After seeing Saren’s ship take off in the distance (in a very cinematic shot – you walk up a hill to see it basically emerge), the plot climaxes with Team Shepard finding the beacon, only for Shepard to get caught up in it and receiving a vision of robot hell and fainting. Shepard wakes up in the Normandy sick bay and reports what she saw to Captain Anderson (surprisingly, for a character that basically serves as the Good Father Figure or the Not Stupid Chief, Keith David doesn’t lean in on his natural gravitas for the character – Anderson is never trying to be charming, he’s always preoccupied with the task at hand, but David plays him completely emotionally open and so he’s charming anyway). Despite not understanding what the vision means, Anderson and Shepard agree: they have to prove Saren’s gone rogue. The game is afoot.
- You’ll notice I exclusively refer to Shepard as ‘she’. This is partially because Jennifer Hale’s performance as Shepard is one of the greatest performances in anything ever, making her my definitive Shepard, and partially because I’m just too lazy to write him/her or they every time. Hale’s performance is pretty stiff this early on, but she locks in right around the final scene in the sickbay. There’s a great line you can play when she wakes up (“How do you feel?” / “Like the morning after shore leave!”) that Hale leans in on, and I also like the dismissive little ‘phwe’ she lets out when considering telling the Council about her vision. Hale ultimately takes a deliberately iconic character and brings her down to Earth.
- More effective as a way of conveying unnecessary but cool information is the Codex, which alerts you when you can read about something related to what you’re doing but isn’t required to move forward. It slows down the pace if you choose to read it whenever it updates (as opposed to, say, coming back later and reading a chunk), but I still like it as a place for the writers to get self-indulgent without getting in the way. One of the first texts we get is on the turians. There are actually multiple species in this game that could be thought of as “Mass Effect‘s version of Klingons”, and this is one interpretation of them – dogmatic and dedicated to both personal and collective honour, though in a much more disciplined sense than the Klingons are generally known for. Another way of looking at them is as an alien riff on Western culture – turians have a paternalistic, colonial attitude towards the rest of the galaxy and tend to pride themselves on their military might; this early on, the story tries to sell us on the idea that turians and humans resent each other, but ultimately the cultures are similar enough that it ends up a kind of culture-wide bromance.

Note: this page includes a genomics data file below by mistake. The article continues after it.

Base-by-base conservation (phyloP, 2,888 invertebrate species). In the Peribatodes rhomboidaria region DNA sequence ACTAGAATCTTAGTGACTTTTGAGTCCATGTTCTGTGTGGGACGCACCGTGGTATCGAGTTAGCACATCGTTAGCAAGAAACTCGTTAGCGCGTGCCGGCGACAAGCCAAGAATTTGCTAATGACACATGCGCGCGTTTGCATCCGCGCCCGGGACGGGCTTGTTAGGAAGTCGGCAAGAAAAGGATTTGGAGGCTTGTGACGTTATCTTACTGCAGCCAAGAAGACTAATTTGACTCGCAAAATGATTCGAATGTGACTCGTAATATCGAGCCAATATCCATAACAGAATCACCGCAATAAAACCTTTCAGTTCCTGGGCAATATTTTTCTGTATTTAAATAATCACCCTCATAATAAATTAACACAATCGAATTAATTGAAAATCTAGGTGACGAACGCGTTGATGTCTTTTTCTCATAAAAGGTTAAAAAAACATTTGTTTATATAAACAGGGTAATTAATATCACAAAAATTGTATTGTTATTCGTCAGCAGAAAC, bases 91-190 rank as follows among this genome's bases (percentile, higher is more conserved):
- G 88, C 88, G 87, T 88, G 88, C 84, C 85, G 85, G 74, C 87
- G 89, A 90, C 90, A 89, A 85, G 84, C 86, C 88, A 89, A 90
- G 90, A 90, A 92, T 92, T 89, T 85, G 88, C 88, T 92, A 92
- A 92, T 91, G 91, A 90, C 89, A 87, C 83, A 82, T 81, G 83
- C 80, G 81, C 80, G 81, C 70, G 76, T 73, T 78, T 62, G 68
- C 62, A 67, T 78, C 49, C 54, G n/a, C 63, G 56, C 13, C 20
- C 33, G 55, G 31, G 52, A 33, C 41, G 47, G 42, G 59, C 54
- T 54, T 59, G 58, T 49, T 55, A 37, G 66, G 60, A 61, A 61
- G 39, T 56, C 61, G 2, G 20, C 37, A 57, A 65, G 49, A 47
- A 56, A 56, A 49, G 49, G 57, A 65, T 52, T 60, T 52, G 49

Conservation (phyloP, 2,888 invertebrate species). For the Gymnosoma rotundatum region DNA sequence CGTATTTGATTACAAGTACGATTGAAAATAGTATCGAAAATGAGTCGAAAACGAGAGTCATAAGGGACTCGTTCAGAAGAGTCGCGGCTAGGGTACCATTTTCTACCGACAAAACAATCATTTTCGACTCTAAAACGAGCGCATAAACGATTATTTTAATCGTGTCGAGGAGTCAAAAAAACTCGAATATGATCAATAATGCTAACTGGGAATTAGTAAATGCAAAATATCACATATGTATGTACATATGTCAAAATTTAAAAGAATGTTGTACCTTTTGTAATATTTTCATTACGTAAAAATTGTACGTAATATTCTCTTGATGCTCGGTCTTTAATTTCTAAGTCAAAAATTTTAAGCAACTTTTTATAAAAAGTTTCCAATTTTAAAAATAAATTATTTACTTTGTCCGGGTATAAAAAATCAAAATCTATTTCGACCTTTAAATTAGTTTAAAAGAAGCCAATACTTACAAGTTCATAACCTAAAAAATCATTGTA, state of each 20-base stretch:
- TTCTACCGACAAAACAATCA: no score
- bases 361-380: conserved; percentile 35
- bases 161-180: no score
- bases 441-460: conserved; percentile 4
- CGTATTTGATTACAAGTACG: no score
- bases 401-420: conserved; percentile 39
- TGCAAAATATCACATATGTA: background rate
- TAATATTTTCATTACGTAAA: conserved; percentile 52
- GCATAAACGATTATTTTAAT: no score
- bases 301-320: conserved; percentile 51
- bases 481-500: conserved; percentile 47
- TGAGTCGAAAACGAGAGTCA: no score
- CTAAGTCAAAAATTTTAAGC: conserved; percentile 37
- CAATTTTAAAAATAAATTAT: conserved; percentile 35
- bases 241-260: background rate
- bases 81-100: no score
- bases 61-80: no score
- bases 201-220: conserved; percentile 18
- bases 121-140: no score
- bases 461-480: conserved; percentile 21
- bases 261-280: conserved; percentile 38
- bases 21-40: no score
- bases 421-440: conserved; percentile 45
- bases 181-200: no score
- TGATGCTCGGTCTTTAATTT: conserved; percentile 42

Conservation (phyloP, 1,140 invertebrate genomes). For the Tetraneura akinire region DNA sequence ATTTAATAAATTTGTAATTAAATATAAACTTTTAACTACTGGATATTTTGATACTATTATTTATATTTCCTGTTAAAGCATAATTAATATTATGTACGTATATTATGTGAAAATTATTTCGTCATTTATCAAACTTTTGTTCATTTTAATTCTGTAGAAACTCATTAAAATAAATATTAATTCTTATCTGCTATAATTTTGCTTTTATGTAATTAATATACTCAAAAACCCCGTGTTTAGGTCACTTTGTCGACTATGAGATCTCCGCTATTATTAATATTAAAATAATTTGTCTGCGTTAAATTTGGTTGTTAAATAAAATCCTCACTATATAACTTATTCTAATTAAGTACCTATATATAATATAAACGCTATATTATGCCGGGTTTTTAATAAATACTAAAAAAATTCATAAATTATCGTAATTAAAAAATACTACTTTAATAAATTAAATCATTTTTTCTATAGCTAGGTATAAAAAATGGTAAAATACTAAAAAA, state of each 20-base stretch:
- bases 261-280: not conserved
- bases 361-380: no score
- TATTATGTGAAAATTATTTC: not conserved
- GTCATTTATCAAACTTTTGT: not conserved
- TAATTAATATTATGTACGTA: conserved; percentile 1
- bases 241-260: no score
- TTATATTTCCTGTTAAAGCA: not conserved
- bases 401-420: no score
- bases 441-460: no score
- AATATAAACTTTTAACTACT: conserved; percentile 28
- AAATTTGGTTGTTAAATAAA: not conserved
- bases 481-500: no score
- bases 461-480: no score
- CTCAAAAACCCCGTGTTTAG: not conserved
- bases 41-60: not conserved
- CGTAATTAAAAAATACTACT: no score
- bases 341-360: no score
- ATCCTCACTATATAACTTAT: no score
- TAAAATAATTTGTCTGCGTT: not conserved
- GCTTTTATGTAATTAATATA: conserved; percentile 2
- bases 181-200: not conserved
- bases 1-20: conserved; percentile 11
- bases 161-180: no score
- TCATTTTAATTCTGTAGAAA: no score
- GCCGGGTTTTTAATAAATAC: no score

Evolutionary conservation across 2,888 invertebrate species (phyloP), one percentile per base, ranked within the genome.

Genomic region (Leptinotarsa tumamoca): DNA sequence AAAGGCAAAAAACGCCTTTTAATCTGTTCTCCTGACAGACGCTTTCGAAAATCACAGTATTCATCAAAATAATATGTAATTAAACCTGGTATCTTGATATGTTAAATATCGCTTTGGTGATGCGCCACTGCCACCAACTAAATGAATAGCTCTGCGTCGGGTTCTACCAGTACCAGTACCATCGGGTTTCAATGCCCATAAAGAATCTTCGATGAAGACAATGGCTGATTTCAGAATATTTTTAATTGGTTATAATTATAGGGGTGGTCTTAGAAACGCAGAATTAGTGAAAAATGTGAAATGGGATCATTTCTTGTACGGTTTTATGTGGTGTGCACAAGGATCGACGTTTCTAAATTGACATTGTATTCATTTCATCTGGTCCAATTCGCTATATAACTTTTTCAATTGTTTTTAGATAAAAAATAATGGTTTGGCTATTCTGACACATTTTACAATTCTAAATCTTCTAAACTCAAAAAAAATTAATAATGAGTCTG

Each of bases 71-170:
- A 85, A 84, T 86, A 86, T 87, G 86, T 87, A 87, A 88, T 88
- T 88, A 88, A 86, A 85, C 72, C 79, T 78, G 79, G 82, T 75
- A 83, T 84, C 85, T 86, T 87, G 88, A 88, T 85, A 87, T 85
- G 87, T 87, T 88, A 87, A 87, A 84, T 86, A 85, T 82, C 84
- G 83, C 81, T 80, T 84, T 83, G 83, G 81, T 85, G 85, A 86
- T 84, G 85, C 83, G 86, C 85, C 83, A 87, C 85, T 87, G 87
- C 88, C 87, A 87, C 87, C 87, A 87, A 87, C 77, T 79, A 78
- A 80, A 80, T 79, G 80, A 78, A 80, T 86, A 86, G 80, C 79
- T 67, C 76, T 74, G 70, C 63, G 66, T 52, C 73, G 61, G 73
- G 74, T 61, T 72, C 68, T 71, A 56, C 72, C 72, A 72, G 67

- The menu for this game is surprisingly wistful, using the melancholic “Vigil” as music and being cool blues.
- This series will regularly go up on Thursdays, 11am Australian Eastern Standard Time and Wednesdays, 4pm, Pacific Standard Time.
*”What makes a man turn neutral?”